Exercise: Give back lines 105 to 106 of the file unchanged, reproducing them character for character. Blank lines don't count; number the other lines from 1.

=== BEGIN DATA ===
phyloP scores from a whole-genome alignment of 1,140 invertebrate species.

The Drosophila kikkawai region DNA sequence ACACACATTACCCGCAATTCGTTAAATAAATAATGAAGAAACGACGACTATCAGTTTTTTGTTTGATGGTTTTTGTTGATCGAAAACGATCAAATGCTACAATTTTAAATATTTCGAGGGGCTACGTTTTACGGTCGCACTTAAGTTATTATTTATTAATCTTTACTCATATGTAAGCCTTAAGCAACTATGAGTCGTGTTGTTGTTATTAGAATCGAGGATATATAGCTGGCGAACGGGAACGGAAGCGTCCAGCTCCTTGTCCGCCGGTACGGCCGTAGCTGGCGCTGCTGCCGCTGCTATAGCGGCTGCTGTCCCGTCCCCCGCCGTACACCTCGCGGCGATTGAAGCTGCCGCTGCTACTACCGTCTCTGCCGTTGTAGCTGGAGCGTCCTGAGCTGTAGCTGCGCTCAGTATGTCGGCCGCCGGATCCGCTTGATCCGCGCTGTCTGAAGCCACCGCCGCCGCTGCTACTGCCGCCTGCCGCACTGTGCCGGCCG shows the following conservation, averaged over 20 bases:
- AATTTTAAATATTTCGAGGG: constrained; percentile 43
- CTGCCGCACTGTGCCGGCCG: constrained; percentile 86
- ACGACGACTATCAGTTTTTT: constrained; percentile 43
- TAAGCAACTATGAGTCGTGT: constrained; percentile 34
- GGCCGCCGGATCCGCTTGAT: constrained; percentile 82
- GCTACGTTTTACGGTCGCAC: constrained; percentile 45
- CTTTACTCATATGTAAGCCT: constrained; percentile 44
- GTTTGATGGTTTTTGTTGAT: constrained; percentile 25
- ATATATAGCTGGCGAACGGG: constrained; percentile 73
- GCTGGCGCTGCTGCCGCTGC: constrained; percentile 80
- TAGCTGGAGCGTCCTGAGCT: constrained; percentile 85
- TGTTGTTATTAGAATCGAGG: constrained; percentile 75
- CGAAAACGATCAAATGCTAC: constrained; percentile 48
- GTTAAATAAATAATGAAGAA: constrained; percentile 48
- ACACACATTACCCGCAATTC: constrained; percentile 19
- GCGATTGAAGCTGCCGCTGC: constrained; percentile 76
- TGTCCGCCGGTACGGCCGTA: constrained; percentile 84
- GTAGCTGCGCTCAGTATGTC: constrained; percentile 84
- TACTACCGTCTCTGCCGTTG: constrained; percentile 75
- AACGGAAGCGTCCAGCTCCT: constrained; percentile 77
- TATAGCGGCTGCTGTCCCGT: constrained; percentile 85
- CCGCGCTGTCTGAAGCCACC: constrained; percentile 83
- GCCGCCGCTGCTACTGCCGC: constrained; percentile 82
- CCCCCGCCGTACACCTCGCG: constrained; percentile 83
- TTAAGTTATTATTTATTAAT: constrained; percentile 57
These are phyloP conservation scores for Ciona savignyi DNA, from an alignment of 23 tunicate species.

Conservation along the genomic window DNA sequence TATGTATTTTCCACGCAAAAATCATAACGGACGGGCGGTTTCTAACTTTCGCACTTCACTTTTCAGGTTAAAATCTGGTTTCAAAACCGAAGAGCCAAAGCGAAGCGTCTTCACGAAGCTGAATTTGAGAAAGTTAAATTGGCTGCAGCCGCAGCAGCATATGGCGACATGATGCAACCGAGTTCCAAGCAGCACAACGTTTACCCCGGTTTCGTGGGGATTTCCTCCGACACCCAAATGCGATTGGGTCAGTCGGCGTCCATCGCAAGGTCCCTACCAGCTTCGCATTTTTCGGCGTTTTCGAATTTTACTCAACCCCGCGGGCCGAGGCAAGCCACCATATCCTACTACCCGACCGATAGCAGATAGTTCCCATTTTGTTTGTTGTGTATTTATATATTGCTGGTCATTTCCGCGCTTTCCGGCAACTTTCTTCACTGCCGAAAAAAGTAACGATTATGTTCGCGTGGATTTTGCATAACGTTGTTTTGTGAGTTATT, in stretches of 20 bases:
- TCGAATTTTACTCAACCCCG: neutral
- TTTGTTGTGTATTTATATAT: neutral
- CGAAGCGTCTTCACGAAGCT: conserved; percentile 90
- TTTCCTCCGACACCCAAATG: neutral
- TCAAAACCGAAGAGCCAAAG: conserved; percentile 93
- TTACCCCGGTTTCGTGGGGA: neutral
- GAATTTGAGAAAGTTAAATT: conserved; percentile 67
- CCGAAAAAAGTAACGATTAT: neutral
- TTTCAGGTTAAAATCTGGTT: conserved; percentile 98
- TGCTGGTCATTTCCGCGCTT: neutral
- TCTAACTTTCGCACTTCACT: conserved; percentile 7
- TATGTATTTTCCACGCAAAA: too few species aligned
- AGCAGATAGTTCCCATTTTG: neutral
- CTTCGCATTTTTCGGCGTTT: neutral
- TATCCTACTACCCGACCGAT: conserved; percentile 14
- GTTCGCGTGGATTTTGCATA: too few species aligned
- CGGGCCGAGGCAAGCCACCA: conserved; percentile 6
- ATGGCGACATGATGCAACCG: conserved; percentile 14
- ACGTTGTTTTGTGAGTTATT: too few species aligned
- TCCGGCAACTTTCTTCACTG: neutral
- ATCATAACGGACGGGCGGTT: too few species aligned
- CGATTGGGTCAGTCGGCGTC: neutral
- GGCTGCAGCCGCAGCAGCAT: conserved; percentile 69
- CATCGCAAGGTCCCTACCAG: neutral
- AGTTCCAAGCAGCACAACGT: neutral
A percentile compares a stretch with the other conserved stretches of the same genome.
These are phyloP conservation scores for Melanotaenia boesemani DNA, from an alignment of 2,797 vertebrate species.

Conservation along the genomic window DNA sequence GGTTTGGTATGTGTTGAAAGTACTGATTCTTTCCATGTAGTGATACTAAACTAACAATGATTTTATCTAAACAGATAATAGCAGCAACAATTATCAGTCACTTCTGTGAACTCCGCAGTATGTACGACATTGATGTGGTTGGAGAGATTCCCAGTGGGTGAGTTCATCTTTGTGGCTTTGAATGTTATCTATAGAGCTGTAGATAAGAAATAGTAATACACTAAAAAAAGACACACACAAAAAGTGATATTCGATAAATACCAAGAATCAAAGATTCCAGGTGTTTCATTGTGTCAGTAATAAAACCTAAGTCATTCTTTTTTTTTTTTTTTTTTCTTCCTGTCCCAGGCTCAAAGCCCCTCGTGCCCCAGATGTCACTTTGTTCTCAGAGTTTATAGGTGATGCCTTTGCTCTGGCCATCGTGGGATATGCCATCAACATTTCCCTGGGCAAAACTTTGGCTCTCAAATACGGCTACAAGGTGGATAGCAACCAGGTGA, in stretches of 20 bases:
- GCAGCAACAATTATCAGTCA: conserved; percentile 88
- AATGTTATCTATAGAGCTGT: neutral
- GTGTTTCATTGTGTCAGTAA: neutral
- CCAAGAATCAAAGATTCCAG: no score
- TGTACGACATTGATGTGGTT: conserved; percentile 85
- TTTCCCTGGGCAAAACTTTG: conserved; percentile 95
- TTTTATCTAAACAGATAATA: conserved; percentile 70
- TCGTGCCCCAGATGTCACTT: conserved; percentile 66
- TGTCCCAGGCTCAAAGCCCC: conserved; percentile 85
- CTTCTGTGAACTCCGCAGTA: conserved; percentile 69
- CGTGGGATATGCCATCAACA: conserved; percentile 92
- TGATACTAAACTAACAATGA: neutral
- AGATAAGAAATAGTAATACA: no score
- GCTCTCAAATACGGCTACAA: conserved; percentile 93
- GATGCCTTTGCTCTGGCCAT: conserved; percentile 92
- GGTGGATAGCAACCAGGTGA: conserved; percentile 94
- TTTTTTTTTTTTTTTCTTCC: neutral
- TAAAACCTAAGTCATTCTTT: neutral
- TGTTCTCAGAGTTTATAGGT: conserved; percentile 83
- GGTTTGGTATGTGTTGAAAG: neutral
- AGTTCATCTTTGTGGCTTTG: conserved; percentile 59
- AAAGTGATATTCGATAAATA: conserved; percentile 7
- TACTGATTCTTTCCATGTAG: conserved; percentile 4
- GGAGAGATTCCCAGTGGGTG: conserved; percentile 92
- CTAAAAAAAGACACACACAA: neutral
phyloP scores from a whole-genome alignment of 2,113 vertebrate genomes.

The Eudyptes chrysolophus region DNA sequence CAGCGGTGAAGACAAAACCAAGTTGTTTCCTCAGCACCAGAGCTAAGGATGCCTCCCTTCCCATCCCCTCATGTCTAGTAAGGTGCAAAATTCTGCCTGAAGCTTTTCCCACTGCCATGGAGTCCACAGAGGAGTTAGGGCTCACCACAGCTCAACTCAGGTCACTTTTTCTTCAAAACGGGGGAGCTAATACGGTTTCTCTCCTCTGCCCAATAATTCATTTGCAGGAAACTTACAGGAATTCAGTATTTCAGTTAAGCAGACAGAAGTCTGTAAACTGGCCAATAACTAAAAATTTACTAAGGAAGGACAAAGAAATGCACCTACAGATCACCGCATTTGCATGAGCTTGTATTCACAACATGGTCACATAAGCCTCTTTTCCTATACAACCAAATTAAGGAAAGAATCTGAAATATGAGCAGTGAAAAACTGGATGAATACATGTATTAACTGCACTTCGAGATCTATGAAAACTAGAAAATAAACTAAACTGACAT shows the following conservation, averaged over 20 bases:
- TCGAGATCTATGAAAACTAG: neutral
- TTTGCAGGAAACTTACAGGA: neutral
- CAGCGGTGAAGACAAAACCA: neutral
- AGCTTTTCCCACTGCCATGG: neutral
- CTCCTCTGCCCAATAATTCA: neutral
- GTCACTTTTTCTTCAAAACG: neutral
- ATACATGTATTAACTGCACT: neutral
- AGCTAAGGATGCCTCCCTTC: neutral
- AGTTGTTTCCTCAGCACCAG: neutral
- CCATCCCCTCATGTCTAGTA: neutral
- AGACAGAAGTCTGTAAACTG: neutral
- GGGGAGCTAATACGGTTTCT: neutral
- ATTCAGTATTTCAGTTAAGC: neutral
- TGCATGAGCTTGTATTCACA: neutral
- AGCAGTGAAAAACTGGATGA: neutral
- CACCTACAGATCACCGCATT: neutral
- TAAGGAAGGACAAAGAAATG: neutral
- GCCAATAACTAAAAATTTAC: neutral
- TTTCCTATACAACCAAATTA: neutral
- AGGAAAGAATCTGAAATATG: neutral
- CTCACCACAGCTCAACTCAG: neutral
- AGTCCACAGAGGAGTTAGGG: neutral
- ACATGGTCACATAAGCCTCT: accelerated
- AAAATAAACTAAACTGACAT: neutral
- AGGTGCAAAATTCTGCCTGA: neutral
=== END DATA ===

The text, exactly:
- CTCACCACAGCTCAACTCAG: neutral
- AGTCCACAGAGGAGTTAGGG: neutral